New Brunswick Photographer/Filmmaker/Journalist/Educator/Author


There is significant debate in the street photography community on the topic of photographing the homeless.

Some will say no one should ever photograph this community for any reason. Others seem to go out of their way to exploit this vulnerable population for humour, or sport.

I have been a street & documentary photographer for over 20 years. I shied away from photographing the homeless. My own personal ethic – try not to exploit, or take advantage, of the disadvantaged – dictated that these people were not valid subject matter for my photography.

The issue of homelessness is pervasive in most communities in North America and other parts of the world. Some places have taken progressive steps to try to minimise the impacts of homelessness with programs like Housing First.

Unfortunately, most cities and jurisdictions do little besides attempt to provide temporary shelter; if even that. Charitable and volunteer groups try to pick up the slack; however, they are limited in what they can do.

On Christmas 2017, my position changed. I came up with an idea to try to do what I could, using my photography, to hold those with the ability to effect change – politicians – to account. The idea is #nobodyshould. When I photograph and post a photo of a homeless person, I use the #nobodyshould hashtag to highlight what is wrong with the scene – not the person – and ask what politicians are planning to deal with the issue of homelessness.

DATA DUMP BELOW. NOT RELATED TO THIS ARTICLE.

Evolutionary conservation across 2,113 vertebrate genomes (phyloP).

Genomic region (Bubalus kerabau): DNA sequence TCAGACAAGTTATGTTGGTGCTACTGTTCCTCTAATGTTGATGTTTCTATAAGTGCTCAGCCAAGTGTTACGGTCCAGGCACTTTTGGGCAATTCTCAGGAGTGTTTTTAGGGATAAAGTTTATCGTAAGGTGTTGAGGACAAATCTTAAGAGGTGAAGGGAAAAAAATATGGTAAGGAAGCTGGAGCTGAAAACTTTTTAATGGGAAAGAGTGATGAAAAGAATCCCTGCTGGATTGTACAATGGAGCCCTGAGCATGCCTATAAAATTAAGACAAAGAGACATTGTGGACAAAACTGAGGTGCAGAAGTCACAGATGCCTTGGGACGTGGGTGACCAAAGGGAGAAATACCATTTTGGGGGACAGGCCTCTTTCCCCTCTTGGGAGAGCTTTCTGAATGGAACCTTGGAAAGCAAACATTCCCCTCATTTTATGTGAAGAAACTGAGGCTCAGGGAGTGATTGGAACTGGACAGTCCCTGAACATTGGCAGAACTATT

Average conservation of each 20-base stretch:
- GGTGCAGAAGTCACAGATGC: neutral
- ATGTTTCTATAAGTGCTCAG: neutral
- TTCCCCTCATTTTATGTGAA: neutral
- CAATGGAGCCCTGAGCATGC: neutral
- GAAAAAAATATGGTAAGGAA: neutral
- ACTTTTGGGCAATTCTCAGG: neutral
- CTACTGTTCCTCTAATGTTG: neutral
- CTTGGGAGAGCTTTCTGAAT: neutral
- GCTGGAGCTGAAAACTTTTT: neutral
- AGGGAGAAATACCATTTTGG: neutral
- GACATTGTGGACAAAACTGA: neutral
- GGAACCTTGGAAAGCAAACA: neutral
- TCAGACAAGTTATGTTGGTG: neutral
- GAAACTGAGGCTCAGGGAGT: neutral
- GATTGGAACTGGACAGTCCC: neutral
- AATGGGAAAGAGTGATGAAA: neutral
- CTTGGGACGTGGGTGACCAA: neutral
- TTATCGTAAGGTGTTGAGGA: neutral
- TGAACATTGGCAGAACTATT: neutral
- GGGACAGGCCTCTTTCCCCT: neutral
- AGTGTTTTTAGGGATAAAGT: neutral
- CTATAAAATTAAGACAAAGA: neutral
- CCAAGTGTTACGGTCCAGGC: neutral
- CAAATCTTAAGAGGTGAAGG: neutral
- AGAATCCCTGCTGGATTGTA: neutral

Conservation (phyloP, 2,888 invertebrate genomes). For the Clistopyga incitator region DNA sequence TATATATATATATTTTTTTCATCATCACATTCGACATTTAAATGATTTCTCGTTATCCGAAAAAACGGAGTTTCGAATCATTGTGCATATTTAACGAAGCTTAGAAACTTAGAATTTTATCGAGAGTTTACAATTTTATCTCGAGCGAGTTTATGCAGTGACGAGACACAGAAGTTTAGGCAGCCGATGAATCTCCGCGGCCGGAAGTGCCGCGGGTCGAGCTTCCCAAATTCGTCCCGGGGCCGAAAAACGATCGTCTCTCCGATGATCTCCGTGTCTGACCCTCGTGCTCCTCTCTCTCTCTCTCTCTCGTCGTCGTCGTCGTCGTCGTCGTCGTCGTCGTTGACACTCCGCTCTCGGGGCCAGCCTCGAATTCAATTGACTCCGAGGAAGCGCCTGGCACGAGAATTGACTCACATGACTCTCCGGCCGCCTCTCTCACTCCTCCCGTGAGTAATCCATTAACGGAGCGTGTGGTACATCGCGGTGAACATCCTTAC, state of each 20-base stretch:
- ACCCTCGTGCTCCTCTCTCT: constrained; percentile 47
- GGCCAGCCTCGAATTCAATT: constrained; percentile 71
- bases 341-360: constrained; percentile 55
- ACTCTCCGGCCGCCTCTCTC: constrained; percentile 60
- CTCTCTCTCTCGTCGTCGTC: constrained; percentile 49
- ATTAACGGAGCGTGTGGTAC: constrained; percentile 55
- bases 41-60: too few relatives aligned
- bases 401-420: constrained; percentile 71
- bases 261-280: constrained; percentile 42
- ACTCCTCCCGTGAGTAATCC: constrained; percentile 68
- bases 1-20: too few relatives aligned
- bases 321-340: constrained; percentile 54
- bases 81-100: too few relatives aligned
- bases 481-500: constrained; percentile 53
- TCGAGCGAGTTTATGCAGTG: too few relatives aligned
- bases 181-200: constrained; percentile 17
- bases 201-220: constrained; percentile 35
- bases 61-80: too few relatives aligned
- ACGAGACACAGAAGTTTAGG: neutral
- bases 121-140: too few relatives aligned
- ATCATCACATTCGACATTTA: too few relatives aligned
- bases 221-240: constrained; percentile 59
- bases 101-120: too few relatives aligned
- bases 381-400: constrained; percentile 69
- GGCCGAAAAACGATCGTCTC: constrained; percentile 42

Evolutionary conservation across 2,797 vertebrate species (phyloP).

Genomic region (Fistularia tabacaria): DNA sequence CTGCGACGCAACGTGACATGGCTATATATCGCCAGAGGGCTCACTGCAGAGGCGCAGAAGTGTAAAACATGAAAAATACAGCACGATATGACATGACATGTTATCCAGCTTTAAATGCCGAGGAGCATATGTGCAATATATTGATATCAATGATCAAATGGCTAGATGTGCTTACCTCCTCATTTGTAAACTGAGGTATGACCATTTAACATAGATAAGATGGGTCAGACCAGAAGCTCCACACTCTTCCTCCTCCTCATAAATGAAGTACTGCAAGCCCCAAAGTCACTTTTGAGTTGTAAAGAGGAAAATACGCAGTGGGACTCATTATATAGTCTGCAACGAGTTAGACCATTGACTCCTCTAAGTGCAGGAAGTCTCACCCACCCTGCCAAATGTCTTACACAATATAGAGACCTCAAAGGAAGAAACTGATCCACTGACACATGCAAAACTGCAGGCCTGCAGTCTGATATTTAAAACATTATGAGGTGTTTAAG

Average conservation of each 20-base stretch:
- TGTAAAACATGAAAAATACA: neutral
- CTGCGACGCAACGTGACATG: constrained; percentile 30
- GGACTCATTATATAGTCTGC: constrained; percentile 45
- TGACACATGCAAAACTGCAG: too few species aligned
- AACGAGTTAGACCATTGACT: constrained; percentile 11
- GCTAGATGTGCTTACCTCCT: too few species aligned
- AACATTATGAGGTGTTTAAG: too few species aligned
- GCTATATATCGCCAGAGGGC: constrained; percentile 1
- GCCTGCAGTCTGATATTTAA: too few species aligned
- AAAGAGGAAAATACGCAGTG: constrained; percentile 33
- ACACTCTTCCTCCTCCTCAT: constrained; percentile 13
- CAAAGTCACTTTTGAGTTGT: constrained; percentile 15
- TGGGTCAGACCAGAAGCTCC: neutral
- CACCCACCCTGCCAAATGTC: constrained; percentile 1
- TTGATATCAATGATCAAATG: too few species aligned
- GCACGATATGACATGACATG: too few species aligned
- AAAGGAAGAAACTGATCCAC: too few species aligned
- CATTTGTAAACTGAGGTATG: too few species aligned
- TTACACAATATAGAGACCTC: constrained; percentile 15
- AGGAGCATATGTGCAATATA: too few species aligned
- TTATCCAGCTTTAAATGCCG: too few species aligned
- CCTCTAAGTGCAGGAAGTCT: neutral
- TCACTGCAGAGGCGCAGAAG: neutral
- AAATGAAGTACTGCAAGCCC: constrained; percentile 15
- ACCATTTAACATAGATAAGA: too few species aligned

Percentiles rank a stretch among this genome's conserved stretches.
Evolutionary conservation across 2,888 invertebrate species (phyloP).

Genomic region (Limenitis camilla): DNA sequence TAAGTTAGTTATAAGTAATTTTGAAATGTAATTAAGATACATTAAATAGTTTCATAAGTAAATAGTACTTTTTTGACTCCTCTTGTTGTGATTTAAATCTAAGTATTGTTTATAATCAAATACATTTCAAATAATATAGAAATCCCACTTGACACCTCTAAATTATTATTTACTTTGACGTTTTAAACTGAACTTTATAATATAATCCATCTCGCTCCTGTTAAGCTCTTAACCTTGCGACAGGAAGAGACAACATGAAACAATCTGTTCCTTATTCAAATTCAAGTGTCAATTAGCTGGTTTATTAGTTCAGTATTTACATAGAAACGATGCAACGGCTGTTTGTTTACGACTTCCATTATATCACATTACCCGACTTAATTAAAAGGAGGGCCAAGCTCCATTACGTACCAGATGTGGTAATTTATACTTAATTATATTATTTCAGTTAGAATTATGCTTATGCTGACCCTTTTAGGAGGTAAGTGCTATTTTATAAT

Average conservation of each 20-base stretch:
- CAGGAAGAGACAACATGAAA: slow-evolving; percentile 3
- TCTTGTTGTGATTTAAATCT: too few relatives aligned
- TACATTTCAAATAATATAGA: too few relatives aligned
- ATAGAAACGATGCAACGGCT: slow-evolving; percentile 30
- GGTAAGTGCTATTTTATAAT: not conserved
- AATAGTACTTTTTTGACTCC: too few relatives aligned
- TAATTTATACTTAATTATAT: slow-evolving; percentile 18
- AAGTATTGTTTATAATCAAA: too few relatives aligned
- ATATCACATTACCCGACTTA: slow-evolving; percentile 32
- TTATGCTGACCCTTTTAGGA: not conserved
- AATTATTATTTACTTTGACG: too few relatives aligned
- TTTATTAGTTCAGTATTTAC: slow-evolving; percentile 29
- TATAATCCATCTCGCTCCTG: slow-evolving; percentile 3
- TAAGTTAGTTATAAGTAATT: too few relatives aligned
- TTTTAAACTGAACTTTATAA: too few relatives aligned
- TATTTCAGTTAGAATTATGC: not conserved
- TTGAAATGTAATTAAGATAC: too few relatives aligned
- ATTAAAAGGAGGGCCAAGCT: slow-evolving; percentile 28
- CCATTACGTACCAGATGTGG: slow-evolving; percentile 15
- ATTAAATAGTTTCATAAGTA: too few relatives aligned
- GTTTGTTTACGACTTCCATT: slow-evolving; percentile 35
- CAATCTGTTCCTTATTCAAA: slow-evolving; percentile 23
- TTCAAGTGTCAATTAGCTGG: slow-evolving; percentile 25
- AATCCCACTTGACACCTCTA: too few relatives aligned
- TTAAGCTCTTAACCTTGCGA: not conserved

As one person, there’s little I can do. Perhaps others will take up the #nobodyshould effort as well and build some momentum. This page will be a repository of my #nobodyshould moments.

I’ll begin with a story.

On a warm, spring day I was walking in Dundas Square in Toronto. Behind me, I heard some people yelling across the square. Not hostile yelling, just to be heard across the distance. I turned around and asked this fellow, “Hey, how come you’re sitting under an umbrella on such a nice day?” He replied, “I’m trying to get a tan!” I went over and asked if I could take his picture. He then invited me to sit down. We talked for about 20 minutes, then one of his buddies came over. The three of us talked for about another 15-20 minutes. At one point, they offered me some of their hooch – orange soda and isopropyl alcohol. I thanked them and declined. I went and bought them some lunch, thanked them for their time, shook their hands and went on about my day. It was a very informative and interesting discussion.

homelessness project
#nobodyshould be treated as lesser than simply because they’ve not been as fortunate as others
homelessness project
This gentleman’s dog was better fed and healthier than him. #nobodyshould have to make that kind of choice

On my first trip to Detroit to start my Wreck & Renewal project, I came upon this fellow within a few minutes of arriving in the city. He, a friend of mine, and I chatted for about 10 minutes. Despite their circumstances, some of the homeless people I’ve spoken with are the most optimistic people I’ve come across.

homelessness project
Read the text above. #nobodyshould have to live 21 days on the street, nevermind 21 years.

#Nobody should have to rely on wet, moldy clothing for protection from the elements.